Isolde Martyn is known for her historical romances. Her debut novel was the first novel by an Australian to win a RITA® Award from Romance Writers of America as well as being the first novel to win the R*BY (Romantic Novel of the Year Award) in Australia.
Published works: Four single titles plus two in press.
Publisher/s: Bantam US; Bantam Australia; PanMacmillan, Australia; Berkley Jove US; Mira (HMB) Australia; Bastei, Germany; and Bolinda Audio Publishers.
What is historical romance and which era intrigues you the most?
Historical romance covers such a wide range of stories and quality of writing. It can range from women in pretty dresses and knights in armour against a vaguely historical backdrop to well-researched stories that are about real people. Straight historicals often seem to balk at humour and sex in the writing and that’s a pity.
I tend to write stories that have lots of historical people but I keep getting asked, ‘Well, which genre do you write?’ I guess it boils down to how a book is marketed. However, I don’t suppose anyone asked Diana Gabaldon which side of the marker her stories fall – she just goes ahead and writes.
The Wars of the Roses. I love the intrigue of that period and there are so many fascinating historical characters. Setting stories against turbulent historical times increases the challenge for the hero and heroine and makes it more interesting for the reader.
Sometimes the past catches up with the present, too. It’s very exciting to think that UK archaeologists may have found the skeleton of King Richard III and that they are going to try and reconstruct his face as well as test for DNA.
The other era I find fascinating is the French Revolution but not the guillotine stuff, I might add! Fleur-de-Lis was utterly guillotine-free. The growth of the media, people power and many aspects of democracy arise from what happened in France in 1789-99 but a lot of people just see it merely as a time of violence. I hope readers will enjoy Fleur’s story and see revolutionary Paris from a totally different angle.
What's the most fascinating aspect about writing in this genre for you?
The research and the guesswork. Truly a lot of the so-called facts of the late fifteenth century have been cobbled together from very little. An academic could not have based a whole book around the anonymous woman spy mentioned in a Burgundian chronicle but as a novelist I was free to do just that. What’s more, I’m pretty sure she was Warwick the Kingmaker’s bastard daughter, too.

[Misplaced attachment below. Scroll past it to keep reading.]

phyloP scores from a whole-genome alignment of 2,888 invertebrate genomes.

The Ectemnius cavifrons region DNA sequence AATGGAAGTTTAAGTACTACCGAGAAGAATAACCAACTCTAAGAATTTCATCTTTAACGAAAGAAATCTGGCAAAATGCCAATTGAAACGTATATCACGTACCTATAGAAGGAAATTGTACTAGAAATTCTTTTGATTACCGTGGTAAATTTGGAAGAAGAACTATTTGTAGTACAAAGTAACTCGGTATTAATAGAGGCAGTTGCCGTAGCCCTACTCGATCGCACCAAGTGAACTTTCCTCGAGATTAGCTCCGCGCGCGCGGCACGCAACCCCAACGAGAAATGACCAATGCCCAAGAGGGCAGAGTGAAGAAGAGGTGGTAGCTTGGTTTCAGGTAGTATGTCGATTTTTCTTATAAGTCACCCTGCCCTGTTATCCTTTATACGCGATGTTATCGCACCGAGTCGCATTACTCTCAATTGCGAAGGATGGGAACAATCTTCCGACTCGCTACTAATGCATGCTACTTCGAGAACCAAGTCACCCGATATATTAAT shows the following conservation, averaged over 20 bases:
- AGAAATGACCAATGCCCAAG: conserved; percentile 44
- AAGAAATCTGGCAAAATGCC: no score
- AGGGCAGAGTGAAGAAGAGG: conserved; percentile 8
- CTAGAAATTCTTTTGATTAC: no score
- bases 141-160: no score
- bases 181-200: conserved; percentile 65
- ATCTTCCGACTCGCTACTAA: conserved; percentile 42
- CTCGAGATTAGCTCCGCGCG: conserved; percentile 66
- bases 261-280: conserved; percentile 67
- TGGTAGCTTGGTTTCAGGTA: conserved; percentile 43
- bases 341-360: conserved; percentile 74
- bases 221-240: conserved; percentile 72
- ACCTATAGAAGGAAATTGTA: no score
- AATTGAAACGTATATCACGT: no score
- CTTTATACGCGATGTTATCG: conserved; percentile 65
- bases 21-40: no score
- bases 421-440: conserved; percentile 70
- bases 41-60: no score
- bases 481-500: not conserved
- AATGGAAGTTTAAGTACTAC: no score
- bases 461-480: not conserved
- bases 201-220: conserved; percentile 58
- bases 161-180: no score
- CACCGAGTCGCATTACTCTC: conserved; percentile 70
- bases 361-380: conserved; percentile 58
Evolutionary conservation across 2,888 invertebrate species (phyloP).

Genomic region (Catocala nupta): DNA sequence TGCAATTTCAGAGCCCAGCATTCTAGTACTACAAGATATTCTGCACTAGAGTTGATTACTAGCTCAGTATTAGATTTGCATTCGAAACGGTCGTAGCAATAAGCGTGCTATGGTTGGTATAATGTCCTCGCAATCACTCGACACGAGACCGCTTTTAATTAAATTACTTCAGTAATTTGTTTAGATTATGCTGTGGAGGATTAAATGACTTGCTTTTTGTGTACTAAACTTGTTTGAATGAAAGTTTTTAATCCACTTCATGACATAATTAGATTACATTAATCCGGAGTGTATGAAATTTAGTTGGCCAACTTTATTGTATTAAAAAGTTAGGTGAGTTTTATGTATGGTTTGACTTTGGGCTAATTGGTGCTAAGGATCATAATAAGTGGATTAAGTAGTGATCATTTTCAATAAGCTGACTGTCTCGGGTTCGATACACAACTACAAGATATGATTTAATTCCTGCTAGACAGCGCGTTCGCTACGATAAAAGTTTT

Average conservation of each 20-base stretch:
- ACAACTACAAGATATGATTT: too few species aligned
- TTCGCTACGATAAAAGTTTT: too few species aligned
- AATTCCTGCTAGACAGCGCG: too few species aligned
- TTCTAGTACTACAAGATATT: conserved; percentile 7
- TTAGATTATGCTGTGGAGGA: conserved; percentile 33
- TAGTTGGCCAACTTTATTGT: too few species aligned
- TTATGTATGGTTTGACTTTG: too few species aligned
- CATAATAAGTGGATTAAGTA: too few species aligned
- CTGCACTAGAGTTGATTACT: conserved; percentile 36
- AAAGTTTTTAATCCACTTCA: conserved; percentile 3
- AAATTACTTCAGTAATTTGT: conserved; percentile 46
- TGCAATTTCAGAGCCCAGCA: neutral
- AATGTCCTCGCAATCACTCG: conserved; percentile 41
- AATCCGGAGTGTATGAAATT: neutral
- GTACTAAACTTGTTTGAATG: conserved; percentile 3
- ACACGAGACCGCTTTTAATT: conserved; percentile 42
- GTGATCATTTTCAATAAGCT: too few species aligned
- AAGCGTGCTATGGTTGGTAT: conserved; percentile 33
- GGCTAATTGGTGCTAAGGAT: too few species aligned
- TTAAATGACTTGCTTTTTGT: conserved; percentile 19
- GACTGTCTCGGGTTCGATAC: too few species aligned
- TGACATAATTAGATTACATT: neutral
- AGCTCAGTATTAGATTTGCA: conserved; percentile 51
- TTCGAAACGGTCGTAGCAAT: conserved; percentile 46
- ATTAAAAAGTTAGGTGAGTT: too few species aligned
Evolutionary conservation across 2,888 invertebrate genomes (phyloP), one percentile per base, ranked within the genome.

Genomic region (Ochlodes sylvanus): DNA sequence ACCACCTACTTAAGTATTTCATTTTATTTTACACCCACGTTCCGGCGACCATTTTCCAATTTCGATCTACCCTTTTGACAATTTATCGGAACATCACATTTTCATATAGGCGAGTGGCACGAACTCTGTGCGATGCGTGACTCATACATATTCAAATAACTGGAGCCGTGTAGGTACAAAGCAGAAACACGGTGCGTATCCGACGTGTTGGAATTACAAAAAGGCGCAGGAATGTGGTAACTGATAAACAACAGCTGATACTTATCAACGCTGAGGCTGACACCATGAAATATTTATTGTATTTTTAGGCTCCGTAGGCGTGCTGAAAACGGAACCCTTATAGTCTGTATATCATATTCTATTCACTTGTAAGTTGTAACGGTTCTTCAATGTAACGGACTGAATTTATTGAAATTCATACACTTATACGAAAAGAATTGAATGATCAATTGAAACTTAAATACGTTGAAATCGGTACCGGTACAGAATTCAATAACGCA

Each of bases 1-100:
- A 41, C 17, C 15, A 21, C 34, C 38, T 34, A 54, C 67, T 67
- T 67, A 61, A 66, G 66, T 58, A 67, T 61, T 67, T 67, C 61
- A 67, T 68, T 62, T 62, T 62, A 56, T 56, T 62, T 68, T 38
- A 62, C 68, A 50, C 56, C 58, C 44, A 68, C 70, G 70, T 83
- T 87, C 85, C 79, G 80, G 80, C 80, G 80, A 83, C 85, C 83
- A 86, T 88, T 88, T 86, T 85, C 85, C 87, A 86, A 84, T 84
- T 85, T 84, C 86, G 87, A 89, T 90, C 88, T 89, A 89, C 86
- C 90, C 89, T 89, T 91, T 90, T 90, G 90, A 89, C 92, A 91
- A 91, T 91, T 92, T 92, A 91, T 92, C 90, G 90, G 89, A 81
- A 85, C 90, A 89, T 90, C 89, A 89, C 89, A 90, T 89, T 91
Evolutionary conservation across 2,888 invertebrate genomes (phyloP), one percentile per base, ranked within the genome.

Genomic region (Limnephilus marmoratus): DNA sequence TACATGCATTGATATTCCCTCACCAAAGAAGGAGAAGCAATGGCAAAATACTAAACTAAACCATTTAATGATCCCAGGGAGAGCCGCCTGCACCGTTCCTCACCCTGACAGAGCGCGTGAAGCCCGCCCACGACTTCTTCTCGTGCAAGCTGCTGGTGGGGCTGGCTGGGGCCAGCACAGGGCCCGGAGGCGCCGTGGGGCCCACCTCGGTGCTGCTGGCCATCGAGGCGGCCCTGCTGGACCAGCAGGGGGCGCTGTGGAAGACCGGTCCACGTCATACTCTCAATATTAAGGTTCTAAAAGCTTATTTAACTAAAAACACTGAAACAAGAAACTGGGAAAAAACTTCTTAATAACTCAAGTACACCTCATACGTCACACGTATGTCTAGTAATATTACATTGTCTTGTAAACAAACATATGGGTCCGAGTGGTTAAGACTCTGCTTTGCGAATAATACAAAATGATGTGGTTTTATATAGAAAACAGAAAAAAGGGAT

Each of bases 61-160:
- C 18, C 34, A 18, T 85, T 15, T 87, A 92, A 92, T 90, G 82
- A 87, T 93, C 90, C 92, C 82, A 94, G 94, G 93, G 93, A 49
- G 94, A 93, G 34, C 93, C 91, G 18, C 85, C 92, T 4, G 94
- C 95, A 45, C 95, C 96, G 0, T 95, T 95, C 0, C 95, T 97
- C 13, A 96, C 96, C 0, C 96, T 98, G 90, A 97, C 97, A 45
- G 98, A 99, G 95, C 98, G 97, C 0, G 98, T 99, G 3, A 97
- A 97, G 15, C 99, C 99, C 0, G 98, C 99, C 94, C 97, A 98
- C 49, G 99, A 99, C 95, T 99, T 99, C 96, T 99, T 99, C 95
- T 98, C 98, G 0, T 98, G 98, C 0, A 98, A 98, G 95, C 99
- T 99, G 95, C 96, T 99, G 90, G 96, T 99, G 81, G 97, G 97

What challenges did you face publishing in this genre?
The wonderful thing about writing historical romance is that there is a wonderful, enthusiastic sorority of readers out there, whereas for straight historicals it is harder to get noticed by potential readers unless the publisher is making a big effort.
As for hoping for good reviews for historical romance in mainstream papers, tricky stuff! Some newspaper reviewers only have to see the words ‘romance award’ in your bio and the knives are whetted. I just wish such people would a) put their egos on a shelf; and b) actually read the book.
Which authors have inspired you in your own writing? Or which ones do you enjoy reading?
The late Dorothy Dunnett, a true diva, for her research, imagery and humour. I still enjoy reading Georgette Heyer’s Regency novels and I adored Daphne du Maurier’s novel Frenchman’s Creek. Probably the most romantic story I have ever read. For humour and characters, I loved Sydney writer Karen Miller’s fantasy novel The Innocent Mage.
When you get a chance to relax, what do you like to do?
Go for a bush walk. Mind you, reading a novel that is well crafted and unputdownable is bliss as well. And time we spend with good friends sharing a good Aussie red wine. Purrrfect!
Could you share your latest release, or a selected book, and tell us a little bit about it?
My novel MISTRESS SHORE is due out in February 2013.
My real life heroine, Elizabeth Lambard (also known in history as Jane Shore) was the daughter of a former Sheriff of London, who was a wealthy merchant. She was wed in her early teens to a mercer twice her age and, judging by historic records, she was determined to free herself and obtain a divorce. In her twenties, she became the mistress of King Edward IV and after his death suffered imprisonment by King Richard III until a wonderful man rescued her.
I loved writing this story because Mistress Shore was at the heart of events and, despite being a woman in an age when men were the masters, she managed to rebel against the rules and find her freedom. A lady of intelligence, compassion and courage!
I also am putting up my published novels THE MAIDEN & THE UNICORN and FLEUR-DE-LIS as e-books and a new e-book called THE DEVIL IN ERMINE, which is about the political intrigue of the events of 1483.
You can learn more about Isolde and her books at her website.